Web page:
Jane from B.C. (janethebookworm) | 63 comments I read the Bone Clock back in September and concurrently had the great pleasure of hearing Mitchell talk at a Writer's Festival event in Vancouver, BC. I believe it was the final event of his publicity tour in N. America. He is wonderfully energetic, enthusiastic and personable.

He said that deliberately set Holly as the same age as himself so he could pull upon his memories as a 15year old in 1984.

@ Ben, I agree with you that The Thousand Autumns of Jacob de Zoet is a more sophisticated book than this one. I love that book! I found that I got mired down in the "weird stuff" of this first section of The Bone Clock, too. I absolutely got the same "Harry Potter" feeling from parts of the book.

message 9: by Ben (new)

Ben | 54 comments Glad I'm not the only one to find myself being a bit Harry Pottered by The Bone Clocks, Jane!
And if you ask me he's stuffing in too many of his own memories of 1984. There are already more cultural references in the first 80 pages of this than in the whole 800 pages of The Goldfinch and I'm a bit baffled as to their relevance. I can live with Siouxsie & the Banshees but REO Speedwagon!? Do REO Speedwagon really have any relevance to Britain in 1984?

message 10: by [deleted user] (new)

So interesting to read these impressions! I am new to this author and finding his playfulness really exciting. But I also agree that he slips into glibness on occasion. Thick with lingo and pop references. I find Holly enticing as a character partly because, to be frank, I thought she would be murder fodder within pages -- being teenage and reckless and sexual usually gets you killed in stories, doesn't it? -- but instead she keeps going in a dogged way that I find oddly appealing.

message 11: by Violet (new)

Violet wells | 354 comments Good point Julie about the playfulness. Mitchell’s last book was historical fiction set in a place and time that would have demanded a lot of painstaking scholarly research. With this novel he only has to use his own memories and his imagination and he does seem to be enjoying himself, as if this book is a kind of adventure playground for his talents.

@Ben. I had to google REO Speedwagon. They appear the quintessentially American 1980s band so, yeah, what are they doing in Essex?

message 12: by Whitney (new)

Whitney | 2158 comments Mod
Violet wrote: "@Ben. I had to google REO Speedwagon. They appear the quintessentially American 1980s band so, yeah, what are they doing in Essex? .."

They were pretty popular in the early 80's (for reasons I never comprehended, even at the time), I'm sure they made it across the ocean to some extent. Plus, as I recall the scene, Holy is using the fact that they are listening to REO Speedwagon as an indication that they ARE out of place.

message 13: by Sandra (new)

Sandra | 114 comments I'm enjoying all the British slang and 80's references. I turned 20 in 81 and though living in America alot of the music and TV was relevant on both sides of the ocean. I remember Mtv jamming REO Speedwagon down our throats and even in the US they seemed like a 70's band desperately trying to be cool enough for the 80's LOL.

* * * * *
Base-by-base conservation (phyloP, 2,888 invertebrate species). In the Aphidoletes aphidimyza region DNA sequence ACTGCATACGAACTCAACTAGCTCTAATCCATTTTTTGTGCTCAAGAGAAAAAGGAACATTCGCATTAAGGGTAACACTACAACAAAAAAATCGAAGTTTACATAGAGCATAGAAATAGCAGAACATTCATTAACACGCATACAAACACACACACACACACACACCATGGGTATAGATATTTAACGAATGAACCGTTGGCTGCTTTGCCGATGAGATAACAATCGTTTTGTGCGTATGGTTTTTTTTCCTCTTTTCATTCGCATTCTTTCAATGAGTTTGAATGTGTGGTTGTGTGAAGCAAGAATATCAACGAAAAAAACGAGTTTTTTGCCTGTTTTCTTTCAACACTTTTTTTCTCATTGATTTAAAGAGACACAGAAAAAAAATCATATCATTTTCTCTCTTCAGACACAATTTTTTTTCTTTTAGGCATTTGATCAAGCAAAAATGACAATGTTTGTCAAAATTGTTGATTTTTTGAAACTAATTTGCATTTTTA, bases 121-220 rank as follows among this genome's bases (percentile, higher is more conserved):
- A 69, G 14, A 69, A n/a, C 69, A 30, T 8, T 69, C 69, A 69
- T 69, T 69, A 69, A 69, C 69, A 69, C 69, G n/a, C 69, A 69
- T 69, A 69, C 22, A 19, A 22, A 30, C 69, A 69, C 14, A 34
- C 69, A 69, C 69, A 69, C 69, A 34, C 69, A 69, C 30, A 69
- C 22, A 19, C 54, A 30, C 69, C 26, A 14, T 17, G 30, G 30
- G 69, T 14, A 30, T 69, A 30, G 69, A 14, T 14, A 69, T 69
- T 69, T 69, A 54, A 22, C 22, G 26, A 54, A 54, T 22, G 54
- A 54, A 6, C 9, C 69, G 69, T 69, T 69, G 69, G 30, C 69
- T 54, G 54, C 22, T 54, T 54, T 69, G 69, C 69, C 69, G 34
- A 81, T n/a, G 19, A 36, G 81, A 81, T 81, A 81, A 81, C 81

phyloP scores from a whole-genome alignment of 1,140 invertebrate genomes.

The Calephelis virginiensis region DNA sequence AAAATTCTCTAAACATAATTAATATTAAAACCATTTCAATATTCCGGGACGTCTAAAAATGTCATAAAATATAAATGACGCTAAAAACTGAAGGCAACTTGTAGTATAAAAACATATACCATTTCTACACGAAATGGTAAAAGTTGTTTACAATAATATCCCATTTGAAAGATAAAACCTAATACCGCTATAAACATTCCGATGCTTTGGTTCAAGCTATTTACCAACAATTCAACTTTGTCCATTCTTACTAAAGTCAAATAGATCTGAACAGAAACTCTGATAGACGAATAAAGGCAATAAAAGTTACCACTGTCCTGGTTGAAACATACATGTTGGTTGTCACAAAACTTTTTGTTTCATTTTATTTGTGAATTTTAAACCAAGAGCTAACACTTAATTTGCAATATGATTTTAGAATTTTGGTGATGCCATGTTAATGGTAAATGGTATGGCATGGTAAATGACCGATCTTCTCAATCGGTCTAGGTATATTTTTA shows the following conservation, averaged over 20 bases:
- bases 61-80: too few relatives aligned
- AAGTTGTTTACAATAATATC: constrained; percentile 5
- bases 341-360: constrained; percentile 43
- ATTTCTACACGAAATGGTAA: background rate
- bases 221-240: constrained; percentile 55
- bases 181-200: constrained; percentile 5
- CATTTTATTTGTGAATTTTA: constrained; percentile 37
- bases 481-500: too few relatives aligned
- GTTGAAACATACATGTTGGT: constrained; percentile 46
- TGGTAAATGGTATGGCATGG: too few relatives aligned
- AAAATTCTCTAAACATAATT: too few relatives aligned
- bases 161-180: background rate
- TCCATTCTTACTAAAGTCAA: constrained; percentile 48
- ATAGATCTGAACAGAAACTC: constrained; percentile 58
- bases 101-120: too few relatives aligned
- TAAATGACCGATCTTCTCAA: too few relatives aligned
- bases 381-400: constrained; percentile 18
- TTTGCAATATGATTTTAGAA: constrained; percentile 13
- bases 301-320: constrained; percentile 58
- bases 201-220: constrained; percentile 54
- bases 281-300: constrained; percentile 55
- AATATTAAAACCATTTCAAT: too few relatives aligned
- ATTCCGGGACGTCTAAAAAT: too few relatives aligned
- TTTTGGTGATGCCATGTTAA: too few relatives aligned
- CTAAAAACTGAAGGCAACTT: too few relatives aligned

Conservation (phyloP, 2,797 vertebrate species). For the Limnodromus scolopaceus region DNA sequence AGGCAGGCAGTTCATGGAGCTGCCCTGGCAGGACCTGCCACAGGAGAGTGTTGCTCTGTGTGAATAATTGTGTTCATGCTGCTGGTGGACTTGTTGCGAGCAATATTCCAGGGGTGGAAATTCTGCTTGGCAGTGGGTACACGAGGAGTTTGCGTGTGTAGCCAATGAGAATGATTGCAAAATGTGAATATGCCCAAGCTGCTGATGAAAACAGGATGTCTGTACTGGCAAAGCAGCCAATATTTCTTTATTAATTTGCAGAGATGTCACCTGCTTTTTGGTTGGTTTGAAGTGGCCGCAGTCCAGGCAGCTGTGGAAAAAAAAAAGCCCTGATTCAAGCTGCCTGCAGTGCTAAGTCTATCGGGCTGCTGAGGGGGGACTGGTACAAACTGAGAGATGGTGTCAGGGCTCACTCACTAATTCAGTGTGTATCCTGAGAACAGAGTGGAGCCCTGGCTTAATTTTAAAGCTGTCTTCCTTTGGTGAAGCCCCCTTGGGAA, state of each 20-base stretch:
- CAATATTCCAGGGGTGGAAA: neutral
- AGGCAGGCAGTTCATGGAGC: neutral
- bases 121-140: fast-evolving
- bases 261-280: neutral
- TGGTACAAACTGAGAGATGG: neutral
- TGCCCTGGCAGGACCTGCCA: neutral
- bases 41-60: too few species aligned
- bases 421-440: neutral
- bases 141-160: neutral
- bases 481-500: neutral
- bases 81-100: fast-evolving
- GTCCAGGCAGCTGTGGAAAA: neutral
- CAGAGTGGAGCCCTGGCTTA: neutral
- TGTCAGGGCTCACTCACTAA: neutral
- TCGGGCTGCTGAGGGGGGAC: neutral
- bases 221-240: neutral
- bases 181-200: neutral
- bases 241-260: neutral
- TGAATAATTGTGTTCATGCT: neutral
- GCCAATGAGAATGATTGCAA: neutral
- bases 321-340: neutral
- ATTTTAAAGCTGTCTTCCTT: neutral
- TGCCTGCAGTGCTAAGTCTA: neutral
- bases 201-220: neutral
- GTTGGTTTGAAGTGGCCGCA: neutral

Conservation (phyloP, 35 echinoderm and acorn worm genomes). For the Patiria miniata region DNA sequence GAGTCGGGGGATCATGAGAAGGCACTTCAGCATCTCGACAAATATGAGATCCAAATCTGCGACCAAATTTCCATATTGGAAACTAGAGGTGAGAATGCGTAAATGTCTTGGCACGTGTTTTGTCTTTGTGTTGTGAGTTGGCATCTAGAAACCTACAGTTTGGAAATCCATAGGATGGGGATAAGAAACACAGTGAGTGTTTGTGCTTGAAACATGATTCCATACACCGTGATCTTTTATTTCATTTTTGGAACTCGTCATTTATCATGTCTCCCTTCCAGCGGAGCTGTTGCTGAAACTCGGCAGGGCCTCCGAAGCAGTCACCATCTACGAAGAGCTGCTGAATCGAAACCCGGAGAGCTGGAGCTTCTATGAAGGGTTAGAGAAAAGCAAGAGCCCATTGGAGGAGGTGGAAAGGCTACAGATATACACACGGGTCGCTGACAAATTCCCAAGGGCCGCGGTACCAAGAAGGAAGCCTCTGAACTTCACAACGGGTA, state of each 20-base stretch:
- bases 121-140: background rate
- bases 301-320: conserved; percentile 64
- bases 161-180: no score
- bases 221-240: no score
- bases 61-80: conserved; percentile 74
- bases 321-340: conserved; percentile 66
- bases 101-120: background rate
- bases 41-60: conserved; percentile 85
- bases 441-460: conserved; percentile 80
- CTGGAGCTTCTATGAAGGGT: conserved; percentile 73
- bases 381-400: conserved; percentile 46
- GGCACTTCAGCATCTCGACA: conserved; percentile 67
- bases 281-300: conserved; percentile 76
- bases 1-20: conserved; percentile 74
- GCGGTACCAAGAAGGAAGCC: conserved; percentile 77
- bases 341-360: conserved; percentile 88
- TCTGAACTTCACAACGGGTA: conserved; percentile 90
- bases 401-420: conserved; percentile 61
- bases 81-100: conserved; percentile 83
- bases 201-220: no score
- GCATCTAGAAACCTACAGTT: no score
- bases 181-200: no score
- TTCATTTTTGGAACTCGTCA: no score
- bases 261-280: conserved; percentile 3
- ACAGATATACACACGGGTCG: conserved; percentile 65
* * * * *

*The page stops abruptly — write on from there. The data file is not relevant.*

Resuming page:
message 14: by Ben (new)

Ben | 54 comments I was fifteen in 1984, living in London and though I've just about heard of REO Speedwagon I've never heard a single one of their songs. No way would they have been on the English radio. 1984 in England was Frankie Goes to Hollywood, Duran Duran, Culture Club,Wham, Lionel Ritchie, Prince, U2, Madonna, Bronski Beat, Sade, Spandau Ballet and the like. Punk had utterly driven out long haired guys performing guitar solos. David Mitchell must have been an oddball teenager if he ever found himself somewhere that REO Speedwagon were playing! Talk about cultural misrepresentation!

message 15: by Lacewing (new)

Lacewing Here's some REO Speedwagon lyrics. Maybe Mitchell is semi-privately amusing himself with a subtler reference.

So if you're tired of the
Same old story
Turn some pages
I'll be here when you are ready
To roll with the changes

message 16: by Ben (new)

Ben | 54 comments Ha ha. Brilliant.

message 17: by Whitney (new)

Whitney | 2158 comments Mod
Okay, I think we've officially nit-picked down to the quantum level if we're getting worked up about cultural misrepresentation because of a single toss-off line about a song :-)

To continue the nit-picking, The album "Hi Infidelity" sold 60,000 copies in the UK. Not exactly overwhelming, but SOMEONE there was listening to REO Speedwagon. And the scene didn't say that the song was playing on the radio. My assumption when I read the scene was that it was a cassette tape, although that wasn't stated either. The point was that the people in the van were presumably lame, so they were playing lame music.

message 18: by Whitney (new)

Whitney | 2158 comments Mod
Lacewing wrote: "Here's some REO Speedwagon lyrics. Maybe Mitchell is semi-privately amusing himself with a subtler reference.

So if you're tired of the
Same old story
Turn some pages
I'll be here when you are rea..."

Too funny! But now that song WILL be stuck in my head. Curse you, Lacewing!

message 19: by Ben (new)

Ben | 54 comments "The album "Hi Infidelity" sold 60,000 copies in the UK.
I'm staggered! Who were these 60,000 people?
All in jest, Whitney. The point though is that in, what? a 36 hour time frame the novel is littered with cultural references.

message 20: by Whitney (last edited Feb 01, 2015 02:43PM) (new)

Whitney | 2158 comments Mod